Reply with quote #77
I guess you are looking for a fast up /slow down type of action similar to your 'release time' arrangement. I would do this before the final Schmitt drivers rather than slugging the input to the SSRs. It is best to present as snappy an action as possible to the SSRs. You can of course switch MOSFETs in nano-seconds, but that would require a bit of a redesign. Kelvin
Reply with quote #78
the switching speed of the Schmitt triggers and the SSRs is ok in my opinion. My goal is to keep the AT SSRs still open (delayed turn off) after the trigger has already gone from high to low so that there is no interrupt due to different turn ON times of the "OTL direct" SSRs and vice versa. You can see it works if you compare the scope readings from post #72 and #76. I am just mildly shocked that even 4ms more are not enough – if my calculation is right.
Interesting also in this context that the regular relays of my original test which didn't make any switching noise had an average of 12-15ms turn on/off time. The only way to increase delay time even more in order to eliminate even the tiniest residue of noise without getting the loudness change due to double ground connection of AT/OTL direct would be a switch for the AT ground (switch # 6!) which would operate without turn off delay while all the other SSRs would operate with delay. If this wouldn’t work and wouldn't make the circuit dead silent it means it cannot be done with SSRs.
Reply with quote #79
Browsing through the ZEROs manual earlier today, I noticed that the symmetrical 2:1 impedance connections do not in fact use the whole winding. In post No.73 I had wrongly assumed that they did, and so the comments I made there in this context were incorrect. The total number of turns used in the 5-switch and the 3-switch schemes are the same, or very nearly so.
I repeated manually switching from OTL to having the A-T connected with my Pinnacle amp,an 8 ohm speaker and with constant input level. In these tests there is a small, but distinct, drop in volume in the 3-switch setup, yet virtually no drop with the 5-switch arrangement. I do not really understand how this difference arises. Anyone have any ideas on this? There is more to this project than meets the eye (mine at least!). Kelvin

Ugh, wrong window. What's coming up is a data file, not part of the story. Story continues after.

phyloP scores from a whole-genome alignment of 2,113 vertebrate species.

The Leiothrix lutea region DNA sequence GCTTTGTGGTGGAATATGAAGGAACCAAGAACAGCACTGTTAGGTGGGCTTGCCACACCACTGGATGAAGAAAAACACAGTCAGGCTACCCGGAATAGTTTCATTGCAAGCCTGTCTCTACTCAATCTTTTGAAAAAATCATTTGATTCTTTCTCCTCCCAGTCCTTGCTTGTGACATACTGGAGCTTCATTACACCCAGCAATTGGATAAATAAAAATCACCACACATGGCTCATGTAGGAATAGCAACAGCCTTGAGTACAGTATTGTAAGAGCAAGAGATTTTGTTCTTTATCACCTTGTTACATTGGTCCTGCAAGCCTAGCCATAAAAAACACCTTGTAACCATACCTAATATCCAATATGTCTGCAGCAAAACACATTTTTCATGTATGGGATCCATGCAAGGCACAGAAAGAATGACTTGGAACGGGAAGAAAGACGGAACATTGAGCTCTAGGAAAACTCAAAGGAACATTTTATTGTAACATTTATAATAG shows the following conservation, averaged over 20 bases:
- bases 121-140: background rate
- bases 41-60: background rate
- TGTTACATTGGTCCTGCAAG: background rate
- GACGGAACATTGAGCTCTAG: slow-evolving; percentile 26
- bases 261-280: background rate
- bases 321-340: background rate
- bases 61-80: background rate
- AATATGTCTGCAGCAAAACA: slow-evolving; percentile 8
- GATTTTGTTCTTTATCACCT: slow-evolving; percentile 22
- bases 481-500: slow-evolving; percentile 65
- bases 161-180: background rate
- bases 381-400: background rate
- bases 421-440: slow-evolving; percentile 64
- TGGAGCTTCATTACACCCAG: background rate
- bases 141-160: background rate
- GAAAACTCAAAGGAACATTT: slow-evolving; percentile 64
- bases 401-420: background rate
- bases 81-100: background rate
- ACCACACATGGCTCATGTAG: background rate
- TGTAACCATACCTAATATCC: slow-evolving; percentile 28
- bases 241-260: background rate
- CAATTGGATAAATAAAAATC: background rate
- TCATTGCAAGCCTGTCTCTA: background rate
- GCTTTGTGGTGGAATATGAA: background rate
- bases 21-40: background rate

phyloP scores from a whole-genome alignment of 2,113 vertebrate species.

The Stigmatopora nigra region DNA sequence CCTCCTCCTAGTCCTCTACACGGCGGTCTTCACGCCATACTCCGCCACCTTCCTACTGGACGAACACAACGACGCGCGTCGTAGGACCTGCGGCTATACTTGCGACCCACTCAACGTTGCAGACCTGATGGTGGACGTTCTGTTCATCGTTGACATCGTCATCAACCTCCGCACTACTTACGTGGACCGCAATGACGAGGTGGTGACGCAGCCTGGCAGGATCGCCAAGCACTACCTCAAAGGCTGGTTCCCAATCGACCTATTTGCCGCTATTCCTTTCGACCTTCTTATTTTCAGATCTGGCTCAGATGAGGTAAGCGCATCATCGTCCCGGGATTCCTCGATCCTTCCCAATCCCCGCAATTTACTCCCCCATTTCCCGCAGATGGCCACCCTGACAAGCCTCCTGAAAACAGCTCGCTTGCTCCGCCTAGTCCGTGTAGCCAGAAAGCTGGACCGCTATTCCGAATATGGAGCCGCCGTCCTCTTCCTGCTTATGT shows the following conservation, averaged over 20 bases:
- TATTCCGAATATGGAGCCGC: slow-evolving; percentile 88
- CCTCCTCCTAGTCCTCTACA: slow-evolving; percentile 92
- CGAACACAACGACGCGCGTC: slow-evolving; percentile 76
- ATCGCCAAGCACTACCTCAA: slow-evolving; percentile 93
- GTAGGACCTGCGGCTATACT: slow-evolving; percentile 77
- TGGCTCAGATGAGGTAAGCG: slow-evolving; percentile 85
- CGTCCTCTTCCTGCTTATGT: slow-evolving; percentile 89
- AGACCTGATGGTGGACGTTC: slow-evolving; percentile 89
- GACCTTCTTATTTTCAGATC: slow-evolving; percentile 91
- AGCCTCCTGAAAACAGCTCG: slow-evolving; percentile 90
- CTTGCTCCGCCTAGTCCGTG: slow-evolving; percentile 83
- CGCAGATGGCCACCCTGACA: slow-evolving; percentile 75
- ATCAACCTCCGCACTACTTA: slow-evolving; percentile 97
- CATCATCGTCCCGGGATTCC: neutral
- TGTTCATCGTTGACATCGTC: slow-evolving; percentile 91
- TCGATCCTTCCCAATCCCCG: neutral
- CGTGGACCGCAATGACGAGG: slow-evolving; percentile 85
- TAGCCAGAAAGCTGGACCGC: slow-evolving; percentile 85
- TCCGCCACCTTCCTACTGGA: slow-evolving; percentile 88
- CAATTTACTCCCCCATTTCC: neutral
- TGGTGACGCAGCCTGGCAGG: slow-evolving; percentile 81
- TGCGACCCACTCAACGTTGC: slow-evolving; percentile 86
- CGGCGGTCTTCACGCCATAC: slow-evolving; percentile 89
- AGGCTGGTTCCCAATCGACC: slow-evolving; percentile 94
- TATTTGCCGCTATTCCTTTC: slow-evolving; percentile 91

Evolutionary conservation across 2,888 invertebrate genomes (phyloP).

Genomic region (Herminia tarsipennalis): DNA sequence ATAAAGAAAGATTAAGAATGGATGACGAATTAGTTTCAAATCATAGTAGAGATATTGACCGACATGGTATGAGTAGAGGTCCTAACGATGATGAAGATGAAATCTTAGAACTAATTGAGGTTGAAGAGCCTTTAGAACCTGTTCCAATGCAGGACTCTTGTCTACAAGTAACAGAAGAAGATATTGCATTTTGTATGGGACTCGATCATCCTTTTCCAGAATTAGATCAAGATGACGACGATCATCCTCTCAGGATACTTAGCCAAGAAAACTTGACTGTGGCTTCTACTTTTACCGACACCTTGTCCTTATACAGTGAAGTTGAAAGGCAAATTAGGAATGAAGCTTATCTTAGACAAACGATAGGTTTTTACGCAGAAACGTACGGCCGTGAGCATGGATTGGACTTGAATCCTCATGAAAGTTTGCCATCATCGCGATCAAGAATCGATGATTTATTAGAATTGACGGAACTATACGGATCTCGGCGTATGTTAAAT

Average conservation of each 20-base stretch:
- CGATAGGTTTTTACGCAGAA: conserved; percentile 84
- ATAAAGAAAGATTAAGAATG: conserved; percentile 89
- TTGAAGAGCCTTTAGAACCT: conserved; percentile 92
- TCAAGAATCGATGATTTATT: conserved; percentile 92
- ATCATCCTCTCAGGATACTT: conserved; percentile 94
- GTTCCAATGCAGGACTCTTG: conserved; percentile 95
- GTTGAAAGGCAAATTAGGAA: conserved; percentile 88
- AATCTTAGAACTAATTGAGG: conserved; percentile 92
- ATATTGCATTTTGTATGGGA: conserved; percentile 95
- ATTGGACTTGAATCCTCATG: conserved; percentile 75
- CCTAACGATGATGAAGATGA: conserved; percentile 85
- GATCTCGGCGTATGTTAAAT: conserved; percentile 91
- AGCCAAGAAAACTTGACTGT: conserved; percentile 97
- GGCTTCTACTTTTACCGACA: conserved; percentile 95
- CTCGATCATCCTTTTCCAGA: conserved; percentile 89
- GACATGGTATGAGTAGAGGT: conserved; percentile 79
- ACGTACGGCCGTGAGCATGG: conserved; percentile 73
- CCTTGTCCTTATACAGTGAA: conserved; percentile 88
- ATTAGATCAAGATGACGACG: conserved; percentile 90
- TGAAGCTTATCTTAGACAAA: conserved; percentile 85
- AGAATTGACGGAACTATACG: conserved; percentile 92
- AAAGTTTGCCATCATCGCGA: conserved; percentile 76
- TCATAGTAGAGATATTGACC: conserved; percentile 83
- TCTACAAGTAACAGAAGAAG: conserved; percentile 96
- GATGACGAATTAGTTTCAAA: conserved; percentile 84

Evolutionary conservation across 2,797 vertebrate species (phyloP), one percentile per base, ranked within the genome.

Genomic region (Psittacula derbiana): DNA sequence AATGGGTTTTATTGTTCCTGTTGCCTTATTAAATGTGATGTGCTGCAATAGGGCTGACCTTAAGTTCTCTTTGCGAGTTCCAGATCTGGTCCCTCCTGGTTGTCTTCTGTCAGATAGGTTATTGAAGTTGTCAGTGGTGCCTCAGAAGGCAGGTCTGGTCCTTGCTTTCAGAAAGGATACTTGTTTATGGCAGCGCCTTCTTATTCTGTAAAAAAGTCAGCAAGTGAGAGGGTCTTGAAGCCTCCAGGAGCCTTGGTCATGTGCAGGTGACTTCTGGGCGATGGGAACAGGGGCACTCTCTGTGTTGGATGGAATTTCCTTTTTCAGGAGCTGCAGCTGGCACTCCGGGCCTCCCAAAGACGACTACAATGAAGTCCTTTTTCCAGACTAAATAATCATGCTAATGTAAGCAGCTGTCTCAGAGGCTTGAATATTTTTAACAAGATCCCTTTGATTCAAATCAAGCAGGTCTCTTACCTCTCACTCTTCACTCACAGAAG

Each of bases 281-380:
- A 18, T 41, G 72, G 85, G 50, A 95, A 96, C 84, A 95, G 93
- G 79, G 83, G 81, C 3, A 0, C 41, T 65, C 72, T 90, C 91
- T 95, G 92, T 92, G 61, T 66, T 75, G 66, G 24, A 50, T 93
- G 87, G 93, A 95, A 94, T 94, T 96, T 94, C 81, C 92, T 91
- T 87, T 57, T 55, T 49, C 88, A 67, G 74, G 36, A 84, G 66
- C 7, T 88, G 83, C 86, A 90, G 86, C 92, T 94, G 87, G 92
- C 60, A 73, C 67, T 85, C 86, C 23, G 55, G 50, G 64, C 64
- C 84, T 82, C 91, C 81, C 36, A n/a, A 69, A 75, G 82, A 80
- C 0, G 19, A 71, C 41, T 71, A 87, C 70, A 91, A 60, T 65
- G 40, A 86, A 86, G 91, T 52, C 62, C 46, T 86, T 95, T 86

Reply with quote #80
In the 3 switch version we have parallel to the voice coil the AT making a ground connection. If we switch to OTL direct it’s only through the voice coil. In the 5 switch version it’s in both cases only one connection to ground through the voice coil/AT or voice coil OTL direct. This is the only obvious difference between the two versions. In the impedance readings we can find a little but distinct difference between 3 and 5 switch version as I have mentioned before. That looks very little (0,3 ohm, maybe more or less at different frequencies) but obviously it’s more noticeable than it appears considering only the tiny amount of impedance/phase change.
The whole current vs voltage drive of speakers is a discussion of its own. But that’s what we are doing, or at least it points in the same direction as this discussion IMO, if we switch impedance. The effect of this might be more complex than meets the eye because it includes loudspeaker parameters and the speaker design as well. Some go so far and even consider the room-speaker-air-volume interaction as part of the speaker parameters which will appear at the amp's output as reactive force if I have understood these studies right.
On the topic of switching I can finally conclude that at least with SSRs it’s always a compromise between more loudness difference and less switching noise and vice versa. The switching noise can be brought down to hardly noticeable levels (increase of delay time for the SSRs for switching OFF) but then loudness difference through double ground connection becomes more prominent which is even worse than the switching noise itself. Depending on the music style I can hear the little dull clicks more or less, sometimes they simply disappears in the music but this is not a solution for High End or if one aims for perfection.
Reply with quote #81
If I dare make a final point on impedance ratios with the Zero A-Ts. If we take the 2:1 and 4: 1 figures given in Fig.1 of the manual to be exact for the connections indicated, and we assume overall symmetry in the winding, then the impedance ratios for the 5-switch and 3-switch cases are not exactly the same. The respective ratios are 2:1 and 2.25: 1. This may well account for the small difference in Wolfgang's measurements which his elegant graphs show, but would hardly account for the respective volume drops. I wonder just how exact are the tappings?
I do feel that Wolfgang should have the last word (if there is one!) on this interesting project. Quite a bit of ground has been covered and I greatly admire his persistence in seeking a good outcome. I have learned a lot. Many questions answered, ideas justified, and so very, very close. Well done Wolfgang! I always thought that acoustic design and the like involved black arts. Kelvin
Reply with quote #82
Thank you for your kind words, Kelvin. Yes, it was a roller coaster ride but that’s anyway my experience with building electronic circuits. You never can be 100% sure that it works until it really works. But it’s always fun no matter how the outcome is.
I have a quote hanging over my work space where I do my little experiments which always cheers me up if things don’t go my way. It’s from T. Edison and everybody knows it: “I haven’t failed. I have just found 10,000 ways that won’t work.”
Reply with quote #83